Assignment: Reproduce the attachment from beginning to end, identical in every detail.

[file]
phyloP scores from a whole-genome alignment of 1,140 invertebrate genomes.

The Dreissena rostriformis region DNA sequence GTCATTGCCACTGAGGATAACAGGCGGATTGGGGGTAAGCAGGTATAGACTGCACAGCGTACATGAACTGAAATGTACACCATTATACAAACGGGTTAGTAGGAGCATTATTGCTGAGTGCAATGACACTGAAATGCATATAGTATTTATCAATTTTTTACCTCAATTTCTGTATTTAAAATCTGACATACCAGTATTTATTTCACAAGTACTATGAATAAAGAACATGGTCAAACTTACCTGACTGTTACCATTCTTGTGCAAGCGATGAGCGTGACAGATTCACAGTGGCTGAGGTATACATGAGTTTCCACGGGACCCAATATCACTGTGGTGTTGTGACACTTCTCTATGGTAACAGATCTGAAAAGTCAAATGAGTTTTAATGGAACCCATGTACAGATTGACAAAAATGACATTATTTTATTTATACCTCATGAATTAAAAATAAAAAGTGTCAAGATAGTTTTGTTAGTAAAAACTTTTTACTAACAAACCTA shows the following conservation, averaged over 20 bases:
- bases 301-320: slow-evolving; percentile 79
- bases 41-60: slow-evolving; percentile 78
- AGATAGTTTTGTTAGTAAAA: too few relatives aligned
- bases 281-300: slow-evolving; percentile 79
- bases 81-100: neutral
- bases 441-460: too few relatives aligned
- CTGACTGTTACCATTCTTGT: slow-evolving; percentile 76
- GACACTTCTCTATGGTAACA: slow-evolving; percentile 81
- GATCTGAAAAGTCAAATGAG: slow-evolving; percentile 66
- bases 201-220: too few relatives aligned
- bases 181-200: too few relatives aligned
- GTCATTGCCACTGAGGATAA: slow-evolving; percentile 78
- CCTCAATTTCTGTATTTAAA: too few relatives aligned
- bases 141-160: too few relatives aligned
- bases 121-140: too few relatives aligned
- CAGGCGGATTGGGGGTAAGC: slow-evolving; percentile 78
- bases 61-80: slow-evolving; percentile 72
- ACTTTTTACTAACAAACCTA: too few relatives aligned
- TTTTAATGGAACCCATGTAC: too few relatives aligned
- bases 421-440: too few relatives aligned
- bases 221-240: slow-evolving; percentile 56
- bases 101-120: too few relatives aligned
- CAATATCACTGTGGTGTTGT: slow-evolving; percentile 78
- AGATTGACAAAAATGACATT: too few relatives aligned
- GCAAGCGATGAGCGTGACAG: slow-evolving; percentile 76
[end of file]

phyloP scores from a whole-genome alignment of 1,140 invertebrate genomes.

The Dreissena rostriformis region DNA sequence GTCATTGCCACTGAGGATAACAGGCGGATTGGGGGTAAGCAGGTATAGACTGCACAGCGTACATGAACTGAAATGTACACCATTATACAAACGGGTTAGTAGGAGCATTATTGCTGAGTGCAATGACACTGAAATGCATATAGTATTTATCAATTTTTTACCTCAATTTCTGTATTTAAAATCTGACATACCAGTATTTATTTCACAAGTACTATGAATAAAGAACATGGTCAAACTTACCTGACTGTTACCATTCTTGTGCAAGCGATGAGCGTGACAGATTCACAGTGGCTGAGGTATACATGAGTTTCCACGGGACCCAATATCACTGTGGTGTTGTGACACTTCTCTATGGTAACAGATCTGAAAAGTCAAATGAGTTTTAATGGAACCCATGTACAGATTGACAAAAATGACATTATTTTATTTATACCTCATGAATTAAAAATAAAAAGTGTCAAGATAGTTTTGTTAGTAAAAACTTTTTACTAACAAACCTA shows the following conservation, averaged over 20 bases:
- bases 301-320: slow-evolving; percentile 79
- bases 41-60: slow-evolving; percentile 78
- AGATAGTTTTGTTAGTAAAA: too few relatives aligned
- bases 281-300: slow-evolving; percentile 79
- bases 81-100: neutral
- bases 441-460: too few relatives aligned
- CTGACTGTTACCATTCTTGT: slow-evolving; percentile 76
- GACACTTCTCTATGGTAACA: slow-evolving; percentile 81
- GATCTGAAAAGTCAAATGAG: slow-evolving; percentile 66
- bases 201-220: too few relatives aligned
- bases 181-200: too few relatives aligned
- GTCATTGCCACTGAGGATAA: slow-evolving; percentile 78
- CCTCAATTTCTGTATTTAAA: too few relatives aligned
- bases 141-160: too few relatives aligned
- bases 121-140: too few relatives aligned
- CAGGCGGATTGGGGGTAAGC: slow-evolving; percentile 78
- bases 61-80: slow-evolving; percentile 72
- ACTTTTTACTAACAAACCTA: too few relatives aligned
- TTTTAATGGAACCCATGTAC: too few relatives aligned
- bases 421-440: too few relatives aligned
- bases 221-240: slow-evolving; percentile 56
- bases 101-120: too few relatives aligned
- CAATATCACTGTGGTGTTGT: slow-evolving; percentile 78
- AGATTGACAAAAATGACATT: too few relatives aligned
- GCAAGCGATGAGCGTGACAG: slow-evolving; percentile 76